Re-thinking – a healthy approach to organizational development and problem solving

July 3, 2012  

Statements such as “We have a problem with…….” or “This is not working for us…..” are of little value as they offer no resolution, nor any pathway to resolution. They merely identify that there is a problem.

Sadly this tendency to only identify problems without offering hope of a resolution is, arguably, all too typical of many individuals and of the organizations in which they work. The danger is that this creates cultures that are focused on problem thinking rather than on opportunities and solutions. Organizations desperately need to change their thinking and to become healthy in their approach to both problem identification and problem resolution.

It should be said that the organizations we work in as adults aren’t necessarily the cause of the malaise – from a young age we are taught to always use our rational brains and to beware of our intuition. Carl Jung was troubled by this and wrote many times about the need for us to trust in our intuition and to move away from thinking frames that create boundaries around the known hard facts of an issue or presented problem. This is not to argue that we should ignore hard facts and data, but rather that we need to find a way to blend our intuitive brains with our rational brains in such a way that we find ourselves making better decisions, in both our personal and our professional lives.

Organizations need to be able to help people do this, individually and collectively. Armed with this capability, and once an organization begins to understand the problems it may have (Ideally elicited through a sound health check), it can begin to look afresh at the identified issues and to explore different ways of improving. This is the very essence of re-thinking.

Einstein believed that “The significant problems we face cannot be solved at the same level of thinking we were at when we created them.”  This being the case, re-thinking must offer a different process to encourage us to explore identified issues to help determine how best to resolve them. Re-thinking must allow organizations to learn how to use their intuition and not solely to rely on facts and figures, as indeed often facts can distort the reality. After all, as Disraeli observed, “There are lies, damn lies and statistics” – no doubt he wasn’t advocating that we do not use facts, but rather that we should not always be solely guided by them.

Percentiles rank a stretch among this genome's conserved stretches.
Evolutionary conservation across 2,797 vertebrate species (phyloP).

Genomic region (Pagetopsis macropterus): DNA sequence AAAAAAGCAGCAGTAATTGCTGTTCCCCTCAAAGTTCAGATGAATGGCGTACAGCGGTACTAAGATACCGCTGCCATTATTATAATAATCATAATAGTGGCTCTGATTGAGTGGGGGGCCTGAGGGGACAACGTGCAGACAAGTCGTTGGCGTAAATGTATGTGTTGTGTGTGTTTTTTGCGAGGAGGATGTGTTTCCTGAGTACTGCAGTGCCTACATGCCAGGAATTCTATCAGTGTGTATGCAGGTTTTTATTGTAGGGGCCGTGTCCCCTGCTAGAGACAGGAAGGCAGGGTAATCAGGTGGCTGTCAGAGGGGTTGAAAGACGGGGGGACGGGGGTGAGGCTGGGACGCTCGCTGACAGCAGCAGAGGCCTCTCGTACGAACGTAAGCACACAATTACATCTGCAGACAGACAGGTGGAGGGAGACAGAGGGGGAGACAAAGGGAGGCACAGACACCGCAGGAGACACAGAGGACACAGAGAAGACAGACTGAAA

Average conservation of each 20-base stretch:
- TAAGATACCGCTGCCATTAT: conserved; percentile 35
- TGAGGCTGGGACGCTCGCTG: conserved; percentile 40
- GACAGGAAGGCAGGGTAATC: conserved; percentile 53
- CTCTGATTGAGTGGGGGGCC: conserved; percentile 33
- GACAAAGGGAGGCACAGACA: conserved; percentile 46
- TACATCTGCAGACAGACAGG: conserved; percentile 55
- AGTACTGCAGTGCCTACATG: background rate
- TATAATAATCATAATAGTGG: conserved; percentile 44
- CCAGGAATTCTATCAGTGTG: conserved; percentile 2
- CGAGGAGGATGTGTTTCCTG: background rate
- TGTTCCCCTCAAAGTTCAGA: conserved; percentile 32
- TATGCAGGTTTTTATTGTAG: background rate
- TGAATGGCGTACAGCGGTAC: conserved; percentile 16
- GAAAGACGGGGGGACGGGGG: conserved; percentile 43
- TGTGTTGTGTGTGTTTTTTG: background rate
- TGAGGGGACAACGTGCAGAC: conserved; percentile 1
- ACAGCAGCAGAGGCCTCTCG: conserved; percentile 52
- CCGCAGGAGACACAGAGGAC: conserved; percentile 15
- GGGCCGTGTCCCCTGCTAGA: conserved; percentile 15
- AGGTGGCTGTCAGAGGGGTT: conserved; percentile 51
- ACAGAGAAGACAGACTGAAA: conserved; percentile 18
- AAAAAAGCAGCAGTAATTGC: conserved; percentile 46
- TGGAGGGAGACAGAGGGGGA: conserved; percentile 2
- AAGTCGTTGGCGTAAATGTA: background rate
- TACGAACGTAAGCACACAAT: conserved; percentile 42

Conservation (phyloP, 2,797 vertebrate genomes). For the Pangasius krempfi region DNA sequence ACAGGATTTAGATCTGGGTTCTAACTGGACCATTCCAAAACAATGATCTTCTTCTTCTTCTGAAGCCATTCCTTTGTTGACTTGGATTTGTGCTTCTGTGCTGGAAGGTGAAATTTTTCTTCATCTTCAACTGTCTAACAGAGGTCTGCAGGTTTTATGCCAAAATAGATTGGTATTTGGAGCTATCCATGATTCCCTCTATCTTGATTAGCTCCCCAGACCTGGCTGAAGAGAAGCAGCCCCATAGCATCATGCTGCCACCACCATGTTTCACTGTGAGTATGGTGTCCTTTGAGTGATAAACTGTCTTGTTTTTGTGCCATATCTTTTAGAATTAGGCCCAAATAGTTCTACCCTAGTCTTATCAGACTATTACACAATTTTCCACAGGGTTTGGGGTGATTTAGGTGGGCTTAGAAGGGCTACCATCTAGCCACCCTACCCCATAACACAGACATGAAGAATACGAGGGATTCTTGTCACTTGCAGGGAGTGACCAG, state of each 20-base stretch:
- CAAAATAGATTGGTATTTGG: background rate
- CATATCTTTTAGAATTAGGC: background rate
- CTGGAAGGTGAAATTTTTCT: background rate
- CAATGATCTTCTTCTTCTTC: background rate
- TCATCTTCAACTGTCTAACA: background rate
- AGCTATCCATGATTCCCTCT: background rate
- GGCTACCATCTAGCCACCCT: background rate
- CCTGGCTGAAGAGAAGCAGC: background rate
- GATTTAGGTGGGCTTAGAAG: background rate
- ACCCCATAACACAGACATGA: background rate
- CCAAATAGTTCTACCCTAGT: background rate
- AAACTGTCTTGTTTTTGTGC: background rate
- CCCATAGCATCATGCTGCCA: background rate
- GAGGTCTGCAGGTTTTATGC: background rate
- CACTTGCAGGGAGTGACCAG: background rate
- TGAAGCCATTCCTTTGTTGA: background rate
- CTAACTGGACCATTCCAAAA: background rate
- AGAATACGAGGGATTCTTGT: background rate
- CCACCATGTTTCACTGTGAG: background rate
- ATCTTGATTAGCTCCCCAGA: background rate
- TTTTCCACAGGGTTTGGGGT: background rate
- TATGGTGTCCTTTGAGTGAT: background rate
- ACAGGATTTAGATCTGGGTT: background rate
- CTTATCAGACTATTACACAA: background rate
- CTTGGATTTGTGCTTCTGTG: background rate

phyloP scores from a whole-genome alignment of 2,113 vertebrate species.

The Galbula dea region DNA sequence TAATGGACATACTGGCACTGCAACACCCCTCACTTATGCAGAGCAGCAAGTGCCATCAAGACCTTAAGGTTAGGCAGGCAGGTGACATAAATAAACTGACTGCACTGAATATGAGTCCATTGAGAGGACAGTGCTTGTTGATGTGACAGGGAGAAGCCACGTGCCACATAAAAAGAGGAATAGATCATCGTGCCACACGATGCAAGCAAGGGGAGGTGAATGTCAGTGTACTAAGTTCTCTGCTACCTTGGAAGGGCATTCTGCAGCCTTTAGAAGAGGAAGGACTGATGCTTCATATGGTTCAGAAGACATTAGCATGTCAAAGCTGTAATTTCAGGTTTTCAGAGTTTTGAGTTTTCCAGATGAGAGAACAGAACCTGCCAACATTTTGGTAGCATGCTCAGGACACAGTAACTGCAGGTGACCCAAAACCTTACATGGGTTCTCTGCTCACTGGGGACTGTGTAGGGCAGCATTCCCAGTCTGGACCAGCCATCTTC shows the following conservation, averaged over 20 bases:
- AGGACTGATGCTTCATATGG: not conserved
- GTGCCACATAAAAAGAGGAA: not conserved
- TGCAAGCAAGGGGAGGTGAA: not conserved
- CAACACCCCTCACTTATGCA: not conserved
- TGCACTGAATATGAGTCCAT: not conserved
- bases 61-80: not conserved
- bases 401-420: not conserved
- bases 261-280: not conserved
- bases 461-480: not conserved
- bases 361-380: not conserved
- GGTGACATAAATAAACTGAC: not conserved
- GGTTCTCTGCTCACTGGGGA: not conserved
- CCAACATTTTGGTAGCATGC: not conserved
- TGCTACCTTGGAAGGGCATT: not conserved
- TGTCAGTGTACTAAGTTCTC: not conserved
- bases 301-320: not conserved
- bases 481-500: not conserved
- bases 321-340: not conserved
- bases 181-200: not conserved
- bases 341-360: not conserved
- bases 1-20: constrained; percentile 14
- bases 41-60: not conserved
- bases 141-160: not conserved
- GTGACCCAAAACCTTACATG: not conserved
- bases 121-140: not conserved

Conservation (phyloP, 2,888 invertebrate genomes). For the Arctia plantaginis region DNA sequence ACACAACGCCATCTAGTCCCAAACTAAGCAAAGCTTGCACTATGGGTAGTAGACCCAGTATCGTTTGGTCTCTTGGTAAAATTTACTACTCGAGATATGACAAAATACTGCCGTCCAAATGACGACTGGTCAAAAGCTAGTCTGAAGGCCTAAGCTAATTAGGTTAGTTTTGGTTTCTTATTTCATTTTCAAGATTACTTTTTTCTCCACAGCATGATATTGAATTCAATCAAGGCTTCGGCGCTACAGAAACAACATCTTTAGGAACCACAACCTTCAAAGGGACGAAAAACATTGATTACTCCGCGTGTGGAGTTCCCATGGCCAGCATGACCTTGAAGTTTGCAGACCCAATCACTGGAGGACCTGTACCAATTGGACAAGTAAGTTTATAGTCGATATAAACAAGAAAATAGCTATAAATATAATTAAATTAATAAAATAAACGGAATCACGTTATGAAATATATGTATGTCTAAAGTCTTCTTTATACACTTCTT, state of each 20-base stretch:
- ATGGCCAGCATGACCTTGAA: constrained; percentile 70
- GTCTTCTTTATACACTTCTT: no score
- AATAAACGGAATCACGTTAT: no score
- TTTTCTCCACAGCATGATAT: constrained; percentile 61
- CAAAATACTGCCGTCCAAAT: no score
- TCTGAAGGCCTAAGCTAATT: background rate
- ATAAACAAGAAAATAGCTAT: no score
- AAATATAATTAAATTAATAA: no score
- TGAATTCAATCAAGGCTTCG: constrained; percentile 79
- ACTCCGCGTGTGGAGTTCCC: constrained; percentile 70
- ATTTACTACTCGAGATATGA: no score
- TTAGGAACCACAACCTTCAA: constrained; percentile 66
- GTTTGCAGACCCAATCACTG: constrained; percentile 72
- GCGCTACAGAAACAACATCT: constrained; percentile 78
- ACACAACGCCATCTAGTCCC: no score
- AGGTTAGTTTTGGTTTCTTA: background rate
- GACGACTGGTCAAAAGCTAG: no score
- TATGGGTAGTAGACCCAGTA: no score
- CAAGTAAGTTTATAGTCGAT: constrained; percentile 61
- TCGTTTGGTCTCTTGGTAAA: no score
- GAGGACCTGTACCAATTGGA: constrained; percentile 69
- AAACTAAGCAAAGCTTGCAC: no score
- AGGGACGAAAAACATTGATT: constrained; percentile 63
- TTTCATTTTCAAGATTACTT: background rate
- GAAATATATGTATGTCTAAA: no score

There is a host of stories about creative ideas that were developed first in the intuition before being tested through analysis and design. Famously, Edison dreamed of the light bulb before he created it. Much less known, in setting up The Systemic Agility Alliance we were driven by our deeply shared belief that today’s organizations are crying out for more holistic management approaches, a hunch that we continue to test with our clients. We are writing our story, blending facts with our intuitive beliefs.

Story-telling is itself now emerging as an important feature of management education and team building, and so it should. My culture for instance sees the “Seanchai” ( the story teller) passing the wisdom of the land and its aspirations for its future from generation to generation, a tradition that is still alive in Ireland and amongst Irish émigrés the world over. This is also true of several other cultures, not solely the reserve of the Irish. The emergence of story-telling in management education and in organization development is recognizing the vital nature of creative processes in learning.